90%, or maybe even more.
As my Mom would tell us back then... she didn't care what race we married into... as long as they were this race
or that race : D
I recently had a chat with Bobby Matsuda, a calabash cousin of mine, who related that when growing up and until
close to his teens, he didn't really realize or thought much about that he was Okinawan... as far as he knew or
cared, he was simply... Hawaiian.
Myself, I knew I was Asian and Okinawan in particular, but also never gave it much thought... to the point where
one day, at around maybe 6 or 7 years of age, I was playing at 'war' with the neighborhood kids and I shouted
unthinkingly " kill dem Japs " as I fired my imaginary machine gun.
My much older cousin who was visiting our household after leaving the military looked at me and said " what do
you think you are ? " ... which made me stop running around like hitting a wall with the sudden realization of
what I had just unconsciously said.
Yep, we were so heavily influenced by our elders, media, propaganda and everything else around us... and in so
many different ways.
Roy, I remember Miss Madden's demeanor changing and her voice softening when she would tell the class about
her early adulthood and fiance who died during the war years... then she would appear to almost snap out of her
reverie and go on to her short rant for the day and classwork.

----- Original Message -----
From: Manuel Mattos jr
To: Hal-KHS60
Sent: Saturday, July 05, 2014 12:40 PM
Subject: RE: 7/5/14

Aloha to all the students of my youth.
I had to jump in and make a few comments.
Back then, as we look at our teachers, about 70% were racist.
The only teacher I can say was not, was Miss Madden, Miss Nunes and Miss Jackson.
Maybe being Miss had something to do with it.
Even some of you were in the group of 70%.
Lucky we all grew up and learned that what our parents taught us was not true.
As for me, high school was not where I learned very much.
I wasted all that time on having fun.
My real learning came when I started to read and read and read.
I didn't realize that my brain could retain that much information.
For all the students that we lost up till now, I hope they lived a good life.
As for me, I'm doing more speaking to groups of people and students then ever.
Hope I don't run out of time, before I finish my job in life.
As for our two young children we have, the boy will be the starting QB for Keaau High.
Lucky Mr. Imanaka is not his coach.
Leia will be a cheer leader for St. Francis.
We , all of us, are blessed with a long life.
I will pray for all of you, please pray for us.
God bless, Manny

----- Original Message -----
From: Roy Okano
To: Hal-KHS60
Sent: Saturday, July 05, 2014 9:53 AM
Subject: Re: 7/5/14

Ms. Madden. I feared her the most; like the Ghost of Christmas Future.
She had the uncanny ability to know when you did not study and know which problem you did not solve.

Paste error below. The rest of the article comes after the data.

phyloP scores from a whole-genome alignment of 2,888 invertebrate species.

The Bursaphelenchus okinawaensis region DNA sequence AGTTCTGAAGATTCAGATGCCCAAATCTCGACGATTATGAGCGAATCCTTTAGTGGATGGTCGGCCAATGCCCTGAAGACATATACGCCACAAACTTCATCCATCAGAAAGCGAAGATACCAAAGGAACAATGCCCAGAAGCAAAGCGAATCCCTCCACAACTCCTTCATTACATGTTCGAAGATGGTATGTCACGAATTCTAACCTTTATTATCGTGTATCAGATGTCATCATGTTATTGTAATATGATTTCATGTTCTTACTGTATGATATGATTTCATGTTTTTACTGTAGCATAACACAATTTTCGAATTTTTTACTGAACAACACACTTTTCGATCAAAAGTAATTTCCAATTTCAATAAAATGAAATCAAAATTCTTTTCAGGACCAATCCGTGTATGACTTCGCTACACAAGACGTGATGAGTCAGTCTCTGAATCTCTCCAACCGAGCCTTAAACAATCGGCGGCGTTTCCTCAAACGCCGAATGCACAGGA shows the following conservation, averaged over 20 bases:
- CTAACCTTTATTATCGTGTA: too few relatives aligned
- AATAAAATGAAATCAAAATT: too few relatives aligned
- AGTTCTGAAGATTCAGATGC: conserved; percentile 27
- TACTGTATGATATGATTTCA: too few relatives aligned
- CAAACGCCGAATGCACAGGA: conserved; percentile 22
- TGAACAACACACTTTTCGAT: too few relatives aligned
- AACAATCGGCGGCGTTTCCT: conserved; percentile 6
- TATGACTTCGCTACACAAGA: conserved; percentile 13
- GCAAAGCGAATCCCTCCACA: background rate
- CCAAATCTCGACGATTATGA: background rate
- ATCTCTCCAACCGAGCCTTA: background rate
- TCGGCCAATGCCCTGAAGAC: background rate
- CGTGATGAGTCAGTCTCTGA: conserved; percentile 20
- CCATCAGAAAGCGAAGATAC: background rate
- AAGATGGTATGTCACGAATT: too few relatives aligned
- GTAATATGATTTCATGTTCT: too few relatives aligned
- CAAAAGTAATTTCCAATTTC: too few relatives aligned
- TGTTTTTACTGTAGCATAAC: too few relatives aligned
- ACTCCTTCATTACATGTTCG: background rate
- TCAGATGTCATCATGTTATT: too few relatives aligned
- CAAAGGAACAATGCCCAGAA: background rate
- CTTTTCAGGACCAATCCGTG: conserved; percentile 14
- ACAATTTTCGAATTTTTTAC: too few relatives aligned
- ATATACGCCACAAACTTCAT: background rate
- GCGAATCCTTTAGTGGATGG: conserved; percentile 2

Her class homework was always the first I tackled.
However, outside of class, she was a very different person; quite normal and soft even.

Mrs. Hasegawa and I never saw eye-to-eye.
She even told me I was not college material.
I think she was the impetus I needed to not only graduate from college, but pursue a post-graduate degree.
As I said earlier, high-school was not for me.
College opened a whole new world for me.
It enabled me to be myself; to be the captain of my own ship, so to speak.
I blossomed there.
So, I guess I own a lot to Mrs. Hasegawa.
My real mentor was Dr. Brown, the only black, woman PhD professor on campus.
She came from Rutgers to teach at the UofH.
She taught me humility.
She got me a "job" assisting a PhD candidate doing a study of iodine retention in rats.
I had to collect the urine of the test rats and determine how much of the iodine was excreted depending on a
specific vitamin deficiency.
I never got mentioned in his published work.
However, I am humble.

July 5, 2014
Thanks Muriel and to others who reminded me... it's all slowly... very slowly... coming back to me.
Yes Carol, from your description and from others I'm sure one would not forget her... but I seem to have.
I do have a mental picture of a teacher that I can't place and this would be high school, not before as I think I can
recall all of my English teachers of that time.
So it must be a bit of a mental block of something that my fractured mind refuses to acknowledge... gad, must
have been a really traumatic incident or combination of such for this to happen.
That mental image by the way is of a femal in probably her 40s or so, upswept 1940s tightly braided hairstyle,
no or no noticeable makeup, usually in darker solid colored simple dress.
Note that there are no pictures anywhere of Miss Lam in any of our three high school yearbooks.
Also by the way, I do somewhat recall receiving I believe a D for junior English... that limbo world just before
utter fail but not quite passing... ... aha ! maybe that's part of the mental block.
June, you and Raynor and the others were so lucky what with those enviable extracurricular activities.
Besides a short... very abbreviated... stint on the JV football team, all I was involved in was as a go-fer for the